1. It is preferable to use NS-0 as a fusion partner, it does not secrete a constitutive antibody but has the ability to produce monoclonal antibodies once fused to an immune spleen cell. NS-1 has a constitutive antibody, which may cause interference in screening assays for recombinant hybridoma cells.
2. Cell lines are available that have other defective pathways, aminop-terin cannot be used to select for their growth, and an alternative agent must be used.
3. Antigens must be representative but do not need to be identical to the target substance. Synthetic peptides modelling single epitopes and fusion proteins containing homologous regions to the target can be used very effectively as antigens.
4. It is not always possible to use exactly the same format for screening as will be used in the final assay but it is advisable to attempt to ensure that the "position" that the monoclonal antibodies (MAb) will occupy in the final format is the position that is used for screening. For example MAbs which will eventually be conjugated to enzymes and used in Double Antibody Sandwich (DAS) ELISA should be screened for using TAS ELISA. This ensures that the epitope-bind-ing portion of the antibody is in the same position as it will be in the final test format with the analyte bound to the coating antibody.
5. Balb-c mice are normally used for MAb production, partly because they are the strain of mouse that the NS-0 cell was derived from and also because they are easily handled and the females can be communally housed.
6. Batches of FBS vary enormously in their ability to support cell growth and it is important to establish that the batch you are buying will be suitable. Most suppliers will allow you to reserve quantities from a batch and will provide small samples for testing. Usually a few batches are tested at the same time and then the best performer is selected. Testing is carried out by cloning an established hybridoma line by limiting dilution in medium containing the test FBS and then observing numbers of resulting colonies.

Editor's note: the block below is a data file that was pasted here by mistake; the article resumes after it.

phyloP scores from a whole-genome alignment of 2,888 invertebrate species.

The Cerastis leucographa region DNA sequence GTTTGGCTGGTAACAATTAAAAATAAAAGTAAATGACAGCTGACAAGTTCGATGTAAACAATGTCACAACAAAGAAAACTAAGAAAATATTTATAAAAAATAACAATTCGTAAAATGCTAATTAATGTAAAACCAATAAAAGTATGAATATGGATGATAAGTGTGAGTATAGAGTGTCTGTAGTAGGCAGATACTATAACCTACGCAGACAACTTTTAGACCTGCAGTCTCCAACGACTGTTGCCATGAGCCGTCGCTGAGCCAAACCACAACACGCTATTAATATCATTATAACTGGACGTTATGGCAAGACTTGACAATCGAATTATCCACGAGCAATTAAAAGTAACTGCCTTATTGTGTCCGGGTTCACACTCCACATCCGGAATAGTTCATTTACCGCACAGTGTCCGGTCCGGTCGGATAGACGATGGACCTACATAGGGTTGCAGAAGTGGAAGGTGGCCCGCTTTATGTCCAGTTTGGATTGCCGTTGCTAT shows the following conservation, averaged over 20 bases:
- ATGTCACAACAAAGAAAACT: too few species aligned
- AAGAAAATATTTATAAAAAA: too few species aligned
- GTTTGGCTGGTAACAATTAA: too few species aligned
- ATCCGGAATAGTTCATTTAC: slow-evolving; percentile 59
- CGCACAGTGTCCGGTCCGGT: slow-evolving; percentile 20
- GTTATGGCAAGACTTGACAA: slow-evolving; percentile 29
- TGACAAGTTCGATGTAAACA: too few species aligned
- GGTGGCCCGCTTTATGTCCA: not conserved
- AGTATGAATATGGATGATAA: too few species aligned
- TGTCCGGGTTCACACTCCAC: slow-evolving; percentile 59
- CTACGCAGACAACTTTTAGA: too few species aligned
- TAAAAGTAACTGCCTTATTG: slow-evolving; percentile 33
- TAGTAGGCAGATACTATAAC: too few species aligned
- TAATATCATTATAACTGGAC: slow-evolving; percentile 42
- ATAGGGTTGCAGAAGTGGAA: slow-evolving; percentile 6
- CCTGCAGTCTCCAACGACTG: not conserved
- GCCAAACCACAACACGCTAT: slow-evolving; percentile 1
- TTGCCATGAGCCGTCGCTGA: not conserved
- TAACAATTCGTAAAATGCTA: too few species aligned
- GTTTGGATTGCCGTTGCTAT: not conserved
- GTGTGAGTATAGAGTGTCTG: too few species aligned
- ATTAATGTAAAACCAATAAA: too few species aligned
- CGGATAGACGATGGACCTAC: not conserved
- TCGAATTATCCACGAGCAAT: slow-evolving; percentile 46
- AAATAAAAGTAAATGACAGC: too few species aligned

7. Polyethylene glycol 4000 MW is normally used for cell fusions. Batches may vary in their ability to produce viable hybridomas and it is wise to test a few batches from different sources prior to undertaking hybridoma project work. A number of biochemical suppliers now produce ready-to-use PEG/media solutions in sterile ampoules, which workers may find is a more practical source.
8. If the antigen to be used is derived from fungal mycelium, bacterial cell walls or is known to be highly glycosylated then repeated immunization is of no value. Antigens of this type are known to be anamnestic and do not produce "memory" B-lymphocytes. The animal sees each immunization as a primary challenge and the likelihood of producing an IgG response is remote.
9. Frozen spleen cells work well for cell fusions and this approach allows a greater degree of flexibility in performing fusions than using splenocytes directly ex vivo. The vial of spleen cells should be rapidly thawed in a 37°C water bath or between the palms of the hands. One milliliter of PBS is then added to the vial and the contents aspirated and added to 5 mL of PBS. The cells are washed once by centrifugation at 400g and resuspended in 5 mL of cold PBS; they should then be stored on ice until required. Spleen cells that have been frozen may have a tendency to clump and the pellet will look very pale. This does not affect their ability to produce viable hybridomas.
10. Disposable cell strainers (Falcon) that fit into the top of universal containers may be used to remove large fragments of spleen tissue.
11. The volumes of media used during cell fusion and subsequent plating in to tissue culture wells do not need to be accurately measured. Disposable Pasteur pipets can be used to approximate volumes and most manufacturers publish specifications including drop volume for dispensing cells and medium.
Was this article helpful?